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Global wheat market is changing

The global wheat trade is changing. The Black Sea region countries are getting stronger on the world market. This is according to Rabobank analysts.

The report: The brass tacks of the Black Sea wheat challenge, published by agrifood bank Rabobank states that global wheat production will reach a new record volume in 2017/18. A large part is due to the growth of production in the Black Sea region countries (BSR). Since the early 2000s already, BSR wheat has grown – from comprising less than 10% to making up 25% of global grain markets – and has been a significant contributor to the world being awash with wheat over the years. Main wheat producing countries in BSR are Russia, Ukraine and Kazakhstan.

According to data from Rabobank, the world now has more wheat, moving further and to different markets. Photo: Dreamstime
According to data from Rabobank, the world now has more wheat, moving further and to different markets. Photo: Dreamstime

Drivers of competitiveness

According to data from Rabobank, the world now has more wheat, moving further and to different markets. The launch of the new Black Sea wheat futures, the closure of the US wheat industry trade office in Cairo in 2017, and the lowest US planted area of wheat in 100 years are just a couple of developments that reflect the changed dynamics in global wheat trade. Australia has lost market share in some of its major and traditional markets and has been challenged on price from both BSR wheat and from North American wheat.

Drivers of competitiveness of BSR wheat on global market:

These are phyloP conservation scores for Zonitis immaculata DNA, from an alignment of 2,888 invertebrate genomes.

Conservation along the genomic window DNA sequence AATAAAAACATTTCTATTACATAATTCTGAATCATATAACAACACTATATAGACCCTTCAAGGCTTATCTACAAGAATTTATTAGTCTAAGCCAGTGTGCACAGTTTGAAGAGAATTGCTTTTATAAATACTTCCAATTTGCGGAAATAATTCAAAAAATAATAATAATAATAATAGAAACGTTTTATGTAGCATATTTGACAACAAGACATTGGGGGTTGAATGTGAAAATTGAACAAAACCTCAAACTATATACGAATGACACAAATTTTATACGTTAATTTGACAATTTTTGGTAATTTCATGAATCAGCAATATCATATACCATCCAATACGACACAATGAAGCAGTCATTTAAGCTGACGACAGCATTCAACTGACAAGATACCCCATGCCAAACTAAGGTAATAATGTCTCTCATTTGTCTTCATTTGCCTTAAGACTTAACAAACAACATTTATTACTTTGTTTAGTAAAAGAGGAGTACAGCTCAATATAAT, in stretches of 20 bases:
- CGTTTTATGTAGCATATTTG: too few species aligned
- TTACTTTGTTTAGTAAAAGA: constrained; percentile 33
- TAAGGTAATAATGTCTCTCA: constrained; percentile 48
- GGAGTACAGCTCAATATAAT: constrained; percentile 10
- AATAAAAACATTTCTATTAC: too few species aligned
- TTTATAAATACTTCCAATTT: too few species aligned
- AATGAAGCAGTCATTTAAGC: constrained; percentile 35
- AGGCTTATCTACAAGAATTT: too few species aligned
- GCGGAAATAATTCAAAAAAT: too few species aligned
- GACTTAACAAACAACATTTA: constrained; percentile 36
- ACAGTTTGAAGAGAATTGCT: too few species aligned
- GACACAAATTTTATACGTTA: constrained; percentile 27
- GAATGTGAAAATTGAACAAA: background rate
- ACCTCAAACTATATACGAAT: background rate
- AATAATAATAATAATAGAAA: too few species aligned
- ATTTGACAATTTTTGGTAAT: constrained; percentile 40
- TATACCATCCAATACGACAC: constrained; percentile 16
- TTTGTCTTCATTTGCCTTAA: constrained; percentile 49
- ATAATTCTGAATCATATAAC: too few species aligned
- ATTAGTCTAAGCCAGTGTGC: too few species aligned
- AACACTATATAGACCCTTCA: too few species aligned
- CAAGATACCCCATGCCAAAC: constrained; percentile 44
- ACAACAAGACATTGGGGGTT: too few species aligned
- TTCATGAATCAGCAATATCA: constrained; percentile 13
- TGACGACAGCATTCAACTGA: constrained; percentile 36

1. Low freight rates
  2. Currency depreciations
  3. Yield and supply growth
  4. Investment in farming and the export supply chain
  5. Run of good seasons
  6. Government policies (to a lesser degree)

Ukraine and Russia: main drivers

The Black Sea countries are strategically located to the Middle East and North Africa, and to forecast growth areas in Sub-Saharan Africa. Ukraine (36%), Russia (30%) and Kazakhstan (5%) account for 70% of the BSR’s annual grain and oilseed exports. Romania, Bulgaria, Hungary and Serbia make up the remaining 30% of exports. Ukraine’s annual wheat production averages 23m tonnes, between 2012/13 and 2016/17. Production has grown at a CAGR of 7% over the last decade. Average wheat yields in Ukraine have grown, from around 2 tonnes/ha to just over 4 tonnes/ha since the early 2000s. Wheat production is dominated by winter wheat varieties, which are harvested from late June to August. For Russia, wheat is far and away the largest production crop. Russia’s average annual production has grown at CAGR of 9% over the last decade. The majority of wheat in Russia is spring wheat, harvested in August and September. Costs of production of wheat are AUD 121/tonne in Russia, AUD 133/tonne in Ukraine (compared to AUD216/tonne in Australia).

More feed wheat to South East Asia

Rabobank forecasts total Black Sea wheat exports to increase by between 18% and 45% by 2030/31/ Critical to this will be the upgrade and development of supply chain infrastructure ports and inland freight. Export capacity growth will be required, with new investments, expansion of current capacity, and efficiency improvements all avenues for achieving growth. In Ukraine, this is primarily required at inland rivers ports, while in Russia, there is a missing gap in both inland and port infrastructure. At the same time, drivers for further exports are there, as South East Asia is demanding more wheat in the near future. However, growth in demand for feed grain and affordable mass-produced baked goods favours affordable BSR origin wheat, while growth in biscuits and noodle demand favours Australian origin wheat

Source: Rabobank

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